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How drones are advancing scientific research – Phys.Org

By Aerospace, Editor's Choice, Hydropower, News, Robotics, Sensors

Drones, or unmanned aerial vehicles (UAVs), have been around since the early 1900s. Originally used for military operations, they became more widely used after about 2010 when electronic technology got smaller, cheaper and more efficient, prices on cameras and sensors dropped, and battery power improved. Where once scientists could only observe earth from above by using manned aircraft or satellites, today they are expanding, developing and refining their research thanks to drones.

Drones can range from the size of airplanes to the size of bumblebees. They comprise part of that have a controller on the ground, and some form of wireless communication (usually radio signals) between the operator and the . Most are powered by lithium-polymer batteries, while larger ones may use airplane engines. Many drones are made of carbon fiber making them light and easy to land without disturbing the environment. The Federal Aviation Administration requires that drones remain within the operator’s line of sight; larger drones that fly longer distances must obtain more involved licenses that allow them to fly outside of the line of sight.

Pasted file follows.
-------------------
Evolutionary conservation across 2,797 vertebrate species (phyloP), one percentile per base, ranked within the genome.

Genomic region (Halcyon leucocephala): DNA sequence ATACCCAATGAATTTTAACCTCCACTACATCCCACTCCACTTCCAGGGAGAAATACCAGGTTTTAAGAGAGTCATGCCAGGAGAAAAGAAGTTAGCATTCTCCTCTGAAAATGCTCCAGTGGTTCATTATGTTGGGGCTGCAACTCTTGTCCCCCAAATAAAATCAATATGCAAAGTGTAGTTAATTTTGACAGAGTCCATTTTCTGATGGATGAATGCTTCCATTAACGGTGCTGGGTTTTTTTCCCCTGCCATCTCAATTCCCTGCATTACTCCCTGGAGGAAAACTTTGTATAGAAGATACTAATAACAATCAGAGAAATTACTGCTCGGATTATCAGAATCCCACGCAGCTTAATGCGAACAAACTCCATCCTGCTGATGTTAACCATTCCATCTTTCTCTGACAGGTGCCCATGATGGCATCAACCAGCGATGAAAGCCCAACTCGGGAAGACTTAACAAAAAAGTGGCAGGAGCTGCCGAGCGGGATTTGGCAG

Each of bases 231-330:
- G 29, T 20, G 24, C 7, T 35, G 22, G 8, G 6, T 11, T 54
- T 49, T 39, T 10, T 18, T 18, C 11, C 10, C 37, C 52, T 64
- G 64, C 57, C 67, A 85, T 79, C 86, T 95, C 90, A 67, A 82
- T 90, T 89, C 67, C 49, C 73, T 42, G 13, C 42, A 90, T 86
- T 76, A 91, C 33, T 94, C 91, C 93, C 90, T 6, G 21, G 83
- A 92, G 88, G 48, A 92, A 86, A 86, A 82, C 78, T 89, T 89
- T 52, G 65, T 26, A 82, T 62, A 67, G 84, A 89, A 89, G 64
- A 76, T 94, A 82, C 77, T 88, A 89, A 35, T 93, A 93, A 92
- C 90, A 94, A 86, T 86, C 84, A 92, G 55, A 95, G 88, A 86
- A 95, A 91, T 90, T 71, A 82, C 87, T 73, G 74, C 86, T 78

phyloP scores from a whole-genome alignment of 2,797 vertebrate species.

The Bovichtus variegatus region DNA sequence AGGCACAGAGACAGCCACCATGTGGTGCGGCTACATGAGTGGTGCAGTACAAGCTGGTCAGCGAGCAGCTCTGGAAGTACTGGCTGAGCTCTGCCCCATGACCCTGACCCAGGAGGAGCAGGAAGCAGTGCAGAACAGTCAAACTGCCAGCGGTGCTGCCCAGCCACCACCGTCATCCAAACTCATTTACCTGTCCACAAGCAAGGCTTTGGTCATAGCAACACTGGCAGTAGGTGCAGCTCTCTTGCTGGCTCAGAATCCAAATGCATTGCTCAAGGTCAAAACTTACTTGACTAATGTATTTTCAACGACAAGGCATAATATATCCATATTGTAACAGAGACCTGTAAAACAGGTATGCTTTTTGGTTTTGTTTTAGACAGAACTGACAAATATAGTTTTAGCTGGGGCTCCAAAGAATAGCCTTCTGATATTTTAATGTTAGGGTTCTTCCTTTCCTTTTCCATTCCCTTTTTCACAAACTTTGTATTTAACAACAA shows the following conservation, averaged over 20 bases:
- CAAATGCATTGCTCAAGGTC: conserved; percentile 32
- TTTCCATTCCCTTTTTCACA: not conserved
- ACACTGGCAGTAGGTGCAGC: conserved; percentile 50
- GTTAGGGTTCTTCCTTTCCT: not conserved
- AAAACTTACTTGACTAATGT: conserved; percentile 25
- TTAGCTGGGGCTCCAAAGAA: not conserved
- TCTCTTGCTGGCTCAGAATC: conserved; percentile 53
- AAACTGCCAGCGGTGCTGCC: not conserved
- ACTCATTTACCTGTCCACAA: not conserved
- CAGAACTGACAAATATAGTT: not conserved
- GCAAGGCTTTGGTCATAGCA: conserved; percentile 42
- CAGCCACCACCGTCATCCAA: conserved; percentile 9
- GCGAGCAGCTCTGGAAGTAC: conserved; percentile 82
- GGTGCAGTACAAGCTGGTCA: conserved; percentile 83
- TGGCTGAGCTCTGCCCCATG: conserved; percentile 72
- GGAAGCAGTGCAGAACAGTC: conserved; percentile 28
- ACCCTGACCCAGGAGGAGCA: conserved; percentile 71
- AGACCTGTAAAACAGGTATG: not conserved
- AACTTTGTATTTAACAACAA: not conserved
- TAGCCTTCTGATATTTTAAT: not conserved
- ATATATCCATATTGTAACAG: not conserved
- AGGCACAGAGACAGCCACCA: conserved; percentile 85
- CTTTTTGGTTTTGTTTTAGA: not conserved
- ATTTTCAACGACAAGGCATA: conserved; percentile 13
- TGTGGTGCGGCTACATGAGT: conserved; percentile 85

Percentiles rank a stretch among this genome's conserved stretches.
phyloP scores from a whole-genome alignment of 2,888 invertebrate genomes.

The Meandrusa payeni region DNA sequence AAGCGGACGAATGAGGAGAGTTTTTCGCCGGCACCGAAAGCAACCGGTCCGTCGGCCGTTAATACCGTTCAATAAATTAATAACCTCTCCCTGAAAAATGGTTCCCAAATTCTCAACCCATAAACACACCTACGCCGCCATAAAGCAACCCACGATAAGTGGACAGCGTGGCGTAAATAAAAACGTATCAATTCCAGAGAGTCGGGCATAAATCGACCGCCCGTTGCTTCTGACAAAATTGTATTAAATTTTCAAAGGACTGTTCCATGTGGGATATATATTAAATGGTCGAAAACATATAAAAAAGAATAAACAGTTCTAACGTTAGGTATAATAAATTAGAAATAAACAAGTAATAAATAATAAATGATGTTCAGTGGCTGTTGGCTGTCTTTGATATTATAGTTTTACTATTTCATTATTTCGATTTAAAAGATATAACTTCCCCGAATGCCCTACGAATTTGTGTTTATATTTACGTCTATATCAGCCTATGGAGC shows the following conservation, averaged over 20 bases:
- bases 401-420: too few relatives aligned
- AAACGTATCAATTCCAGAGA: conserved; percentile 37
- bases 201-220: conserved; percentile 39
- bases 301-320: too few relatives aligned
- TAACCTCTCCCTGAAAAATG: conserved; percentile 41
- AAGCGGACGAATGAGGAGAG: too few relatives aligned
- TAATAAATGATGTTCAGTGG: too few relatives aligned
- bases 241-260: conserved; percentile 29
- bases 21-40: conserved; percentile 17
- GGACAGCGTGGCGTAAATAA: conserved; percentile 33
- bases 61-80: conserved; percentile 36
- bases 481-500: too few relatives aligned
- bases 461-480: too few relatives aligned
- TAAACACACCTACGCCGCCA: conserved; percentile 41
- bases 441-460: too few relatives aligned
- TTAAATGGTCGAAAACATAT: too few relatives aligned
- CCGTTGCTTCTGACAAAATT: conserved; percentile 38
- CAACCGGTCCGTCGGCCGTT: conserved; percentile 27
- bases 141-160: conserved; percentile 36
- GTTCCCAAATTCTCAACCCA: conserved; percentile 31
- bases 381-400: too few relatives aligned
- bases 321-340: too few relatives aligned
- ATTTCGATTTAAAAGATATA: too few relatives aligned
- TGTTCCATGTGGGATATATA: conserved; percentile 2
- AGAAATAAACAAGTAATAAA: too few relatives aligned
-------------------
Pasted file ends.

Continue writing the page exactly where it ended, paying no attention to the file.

The Scientific Uses for Drones

Depending on their mission, drones are equipped with different payloads or equipment. Digital cameras can identify plants and animals, and help create 3-D maps. Thermal cameras detect heat from living creatures like animals or stressed plants, as well as from water. Hyperspectral imaging identifies features of plants and water through measuring reflected light and can interpret a wider range of wavelengths than the human eye can see. LiDAR, which measures how long it takes for an emitted pulse of light to reach a target and return to the sensor, can be used to calculate the distance to an object and its height, which is used for 3-D maps.

Drones monitor rivers to help predict flooding. They identify areas that are being illegally logged. They can discern the spread of algae in water bodies, as well as saltwater intrusion. They identify plant species and detect forest tree disease.

In the energy industry, drones are being used to identify methane leaks in oil and gas production, and to monitor pipelines and wind and solar installations.